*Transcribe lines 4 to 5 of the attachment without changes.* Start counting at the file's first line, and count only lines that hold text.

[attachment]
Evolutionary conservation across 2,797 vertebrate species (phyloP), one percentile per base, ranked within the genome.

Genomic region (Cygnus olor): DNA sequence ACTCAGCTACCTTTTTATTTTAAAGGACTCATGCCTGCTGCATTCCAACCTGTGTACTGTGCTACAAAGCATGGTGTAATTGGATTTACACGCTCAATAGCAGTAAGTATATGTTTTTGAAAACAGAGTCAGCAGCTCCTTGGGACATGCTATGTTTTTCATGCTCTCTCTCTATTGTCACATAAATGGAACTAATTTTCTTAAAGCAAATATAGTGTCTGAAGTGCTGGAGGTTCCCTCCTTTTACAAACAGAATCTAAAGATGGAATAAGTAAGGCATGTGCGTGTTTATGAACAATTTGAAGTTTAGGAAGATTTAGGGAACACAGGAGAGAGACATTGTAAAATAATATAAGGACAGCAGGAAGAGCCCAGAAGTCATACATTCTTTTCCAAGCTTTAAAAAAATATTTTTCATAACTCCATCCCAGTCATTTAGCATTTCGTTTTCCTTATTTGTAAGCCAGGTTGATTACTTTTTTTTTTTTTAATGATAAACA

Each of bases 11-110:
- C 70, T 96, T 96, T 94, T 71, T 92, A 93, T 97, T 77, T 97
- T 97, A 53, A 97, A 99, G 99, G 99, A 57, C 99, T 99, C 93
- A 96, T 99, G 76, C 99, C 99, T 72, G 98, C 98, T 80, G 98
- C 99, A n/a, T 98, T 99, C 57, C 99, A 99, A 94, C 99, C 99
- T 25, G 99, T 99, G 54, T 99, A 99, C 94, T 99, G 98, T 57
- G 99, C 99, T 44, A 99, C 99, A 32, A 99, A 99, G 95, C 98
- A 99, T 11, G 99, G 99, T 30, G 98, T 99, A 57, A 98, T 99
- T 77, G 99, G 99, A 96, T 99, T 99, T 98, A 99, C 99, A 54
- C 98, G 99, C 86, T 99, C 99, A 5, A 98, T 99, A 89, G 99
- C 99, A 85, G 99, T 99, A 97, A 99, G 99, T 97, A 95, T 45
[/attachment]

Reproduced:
- C 70, T 96, T 96, T 94, T 71, T 92, A 93, T 97, T 77, T 97
- T 97, A 53, A 97, A 99, G 99, G 99, A 57, C 99, T 99, C 93